Front Matter Early Times The Druids The Britons Caesar in Britain Queen Boadicea The Great Walls The Great Irish Saint The Anglo-Saxons Brave King Arthur The Laws of the Saxons The Story of St Augustine Three Great Men The Danish Pirates King Alfred and the Cakes Alfred conquers the Danes A King's Narrow Escape The King and the Outlaw The Monasteries An Unlucky Couple St Dunstan King Canute and the Waves A Saxon Nobleman Lady Godiva's Ride The Battle of Hastings The Conquest Lords and Vassals Death of William The Brothers' Quarrels Arms and Armour The "White Ship" Matilda's Narrow Escapes Story of Fair Rosamond Thomas a Becket Murder of Thomas a Becket Richard's Adventures Richard and the Saracens The Faithful Minstrel Death of Richard The Murder of Arthur The Great Charter The Rule of Henry III A Race Persecution of the Jews The Conquest of Wales A Quarrel with France The Coronation Stone The Insolent Favourite Bruce and the Spider Death of Edward II The Murderers punished The Battle of Crecy The Siege of Calais The Age of Chivalry The Battle of Poitiers The Peasants' Revolt Richard's Presence of Mind A Tiny Queen Henry's Troubles Madcap Harry A Glorious Reign The Maid of Orleans The War of the Roses The Queen and the Brigand The Triumph of the Yorks The Princes in the Tower Richard's Punishment Two Pretenders A Grasping King Field of the Cloth of Gold The New Opinions Death of Wolsey Henry's Wives The King and the Painter A Boy King Lady Jane Grey The Death of Cranmer A Clever Queen Elizabeth's Lovers Mary, Queen of Scots Captivity of Mary Stuart Wreck of the Spanish Armada The Elizabethan Age Death of Elizabeth A Scotch King The Gunpowder Plot Sir Walter Raleigh King and Parliament Cavaliers and Roundheads "Remember" The Royal Oak The Commonwealth The Restoration Plague and Fire The Merry Monarch James driven out of England A Terrible Massacre William's Wars The Duke of Marlborough The Taking of Gibraltar The South Sea Bubble Bonny Prince Charlie Black Hole of Calcutta Loss of the Colonies The Battle of the Nile Nelson's Last Signal The Battle of Waterloo First Gentleman of Europe Childhood of Queen Victoria The Queen's Marriage Wars in Victoria's Reign The Jubilee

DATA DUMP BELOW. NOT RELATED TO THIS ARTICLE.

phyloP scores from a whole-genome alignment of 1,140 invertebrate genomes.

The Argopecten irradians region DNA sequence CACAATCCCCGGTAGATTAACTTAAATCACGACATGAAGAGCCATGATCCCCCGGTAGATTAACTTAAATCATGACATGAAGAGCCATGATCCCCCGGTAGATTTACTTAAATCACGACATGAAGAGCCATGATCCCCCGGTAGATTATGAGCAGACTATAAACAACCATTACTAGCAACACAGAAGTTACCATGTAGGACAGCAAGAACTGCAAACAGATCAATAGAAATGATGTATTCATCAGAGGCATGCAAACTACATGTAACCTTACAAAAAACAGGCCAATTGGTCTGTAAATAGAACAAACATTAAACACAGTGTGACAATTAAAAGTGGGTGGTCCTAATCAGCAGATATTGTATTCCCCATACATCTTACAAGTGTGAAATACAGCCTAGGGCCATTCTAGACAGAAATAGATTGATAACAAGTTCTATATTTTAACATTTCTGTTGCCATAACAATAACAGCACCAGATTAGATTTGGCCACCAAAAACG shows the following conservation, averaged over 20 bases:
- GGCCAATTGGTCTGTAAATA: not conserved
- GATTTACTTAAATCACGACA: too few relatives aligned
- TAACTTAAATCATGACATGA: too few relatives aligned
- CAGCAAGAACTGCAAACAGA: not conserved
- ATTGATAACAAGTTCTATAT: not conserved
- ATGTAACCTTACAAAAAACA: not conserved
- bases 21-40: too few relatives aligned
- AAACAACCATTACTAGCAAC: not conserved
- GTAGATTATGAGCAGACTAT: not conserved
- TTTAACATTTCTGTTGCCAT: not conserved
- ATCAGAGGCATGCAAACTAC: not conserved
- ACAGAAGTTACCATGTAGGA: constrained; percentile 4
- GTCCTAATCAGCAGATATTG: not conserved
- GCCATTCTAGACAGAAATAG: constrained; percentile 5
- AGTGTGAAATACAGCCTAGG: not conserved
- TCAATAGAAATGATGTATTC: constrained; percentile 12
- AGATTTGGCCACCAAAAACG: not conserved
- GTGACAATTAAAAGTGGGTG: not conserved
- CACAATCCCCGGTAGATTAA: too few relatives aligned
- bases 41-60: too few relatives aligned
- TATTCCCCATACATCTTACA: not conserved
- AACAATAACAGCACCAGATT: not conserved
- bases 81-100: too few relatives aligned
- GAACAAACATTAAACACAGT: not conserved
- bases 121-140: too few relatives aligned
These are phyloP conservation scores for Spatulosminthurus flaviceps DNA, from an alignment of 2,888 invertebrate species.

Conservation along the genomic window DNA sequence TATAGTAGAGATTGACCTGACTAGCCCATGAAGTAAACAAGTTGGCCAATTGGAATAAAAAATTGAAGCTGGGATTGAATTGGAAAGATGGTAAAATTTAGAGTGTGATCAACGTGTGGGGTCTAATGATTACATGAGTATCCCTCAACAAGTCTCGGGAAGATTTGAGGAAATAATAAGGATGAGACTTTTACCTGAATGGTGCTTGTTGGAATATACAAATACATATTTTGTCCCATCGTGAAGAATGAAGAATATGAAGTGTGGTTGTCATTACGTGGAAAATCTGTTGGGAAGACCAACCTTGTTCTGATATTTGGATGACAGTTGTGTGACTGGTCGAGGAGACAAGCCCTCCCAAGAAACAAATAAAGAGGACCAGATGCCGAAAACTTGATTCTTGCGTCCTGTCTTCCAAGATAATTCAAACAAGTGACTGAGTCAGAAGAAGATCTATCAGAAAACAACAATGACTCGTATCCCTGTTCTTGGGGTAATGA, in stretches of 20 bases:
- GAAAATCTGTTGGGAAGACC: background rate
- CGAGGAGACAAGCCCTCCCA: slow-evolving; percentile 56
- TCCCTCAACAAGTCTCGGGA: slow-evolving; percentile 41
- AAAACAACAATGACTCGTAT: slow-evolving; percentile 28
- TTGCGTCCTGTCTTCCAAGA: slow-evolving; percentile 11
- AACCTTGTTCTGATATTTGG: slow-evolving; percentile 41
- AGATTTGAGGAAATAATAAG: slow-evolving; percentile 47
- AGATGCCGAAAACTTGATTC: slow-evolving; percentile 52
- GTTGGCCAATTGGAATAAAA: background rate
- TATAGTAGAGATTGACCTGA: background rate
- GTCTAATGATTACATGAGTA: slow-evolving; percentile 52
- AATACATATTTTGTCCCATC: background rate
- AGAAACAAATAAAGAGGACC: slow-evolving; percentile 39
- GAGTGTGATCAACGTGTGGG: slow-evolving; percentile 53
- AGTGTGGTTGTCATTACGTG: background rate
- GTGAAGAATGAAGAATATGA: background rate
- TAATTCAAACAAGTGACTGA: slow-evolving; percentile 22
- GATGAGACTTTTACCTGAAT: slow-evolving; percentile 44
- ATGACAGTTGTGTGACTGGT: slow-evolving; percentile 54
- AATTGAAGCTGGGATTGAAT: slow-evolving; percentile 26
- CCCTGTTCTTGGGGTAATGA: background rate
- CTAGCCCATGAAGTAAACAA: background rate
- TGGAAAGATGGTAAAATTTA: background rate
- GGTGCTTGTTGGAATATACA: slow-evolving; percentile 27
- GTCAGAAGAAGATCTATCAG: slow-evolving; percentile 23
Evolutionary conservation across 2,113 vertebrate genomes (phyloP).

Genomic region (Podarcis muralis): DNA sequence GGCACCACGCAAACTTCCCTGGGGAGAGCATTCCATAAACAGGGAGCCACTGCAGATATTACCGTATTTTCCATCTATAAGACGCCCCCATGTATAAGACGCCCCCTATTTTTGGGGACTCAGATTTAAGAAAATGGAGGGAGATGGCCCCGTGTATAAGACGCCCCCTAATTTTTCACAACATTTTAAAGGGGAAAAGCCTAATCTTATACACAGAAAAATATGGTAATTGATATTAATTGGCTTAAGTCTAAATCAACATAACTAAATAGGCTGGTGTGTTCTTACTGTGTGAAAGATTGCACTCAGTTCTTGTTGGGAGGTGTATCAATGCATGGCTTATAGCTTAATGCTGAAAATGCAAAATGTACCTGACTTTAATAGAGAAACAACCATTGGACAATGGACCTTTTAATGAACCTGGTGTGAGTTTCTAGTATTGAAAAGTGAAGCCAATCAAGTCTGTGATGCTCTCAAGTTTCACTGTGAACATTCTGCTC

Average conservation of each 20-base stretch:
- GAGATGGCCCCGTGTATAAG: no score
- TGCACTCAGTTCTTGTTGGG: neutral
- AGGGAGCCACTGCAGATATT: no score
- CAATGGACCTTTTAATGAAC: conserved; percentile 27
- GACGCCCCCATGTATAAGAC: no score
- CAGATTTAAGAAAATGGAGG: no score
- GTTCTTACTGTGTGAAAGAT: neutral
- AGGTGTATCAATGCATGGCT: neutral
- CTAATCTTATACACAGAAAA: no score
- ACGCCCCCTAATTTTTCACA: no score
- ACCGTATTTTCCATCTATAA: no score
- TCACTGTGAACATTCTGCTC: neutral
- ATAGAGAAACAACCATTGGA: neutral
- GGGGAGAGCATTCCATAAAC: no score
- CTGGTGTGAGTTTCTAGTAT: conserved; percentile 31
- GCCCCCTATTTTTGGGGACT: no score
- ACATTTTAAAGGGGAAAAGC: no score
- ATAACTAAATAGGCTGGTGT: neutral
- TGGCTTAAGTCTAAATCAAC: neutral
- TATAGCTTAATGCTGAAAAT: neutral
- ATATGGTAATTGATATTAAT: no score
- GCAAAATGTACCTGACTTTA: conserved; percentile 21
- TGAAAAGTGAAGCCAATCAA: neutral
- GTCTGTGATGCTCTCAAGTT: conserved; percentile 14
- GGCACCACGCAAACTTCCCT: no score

Story of the English - Helene Guerber

James Driven Out of England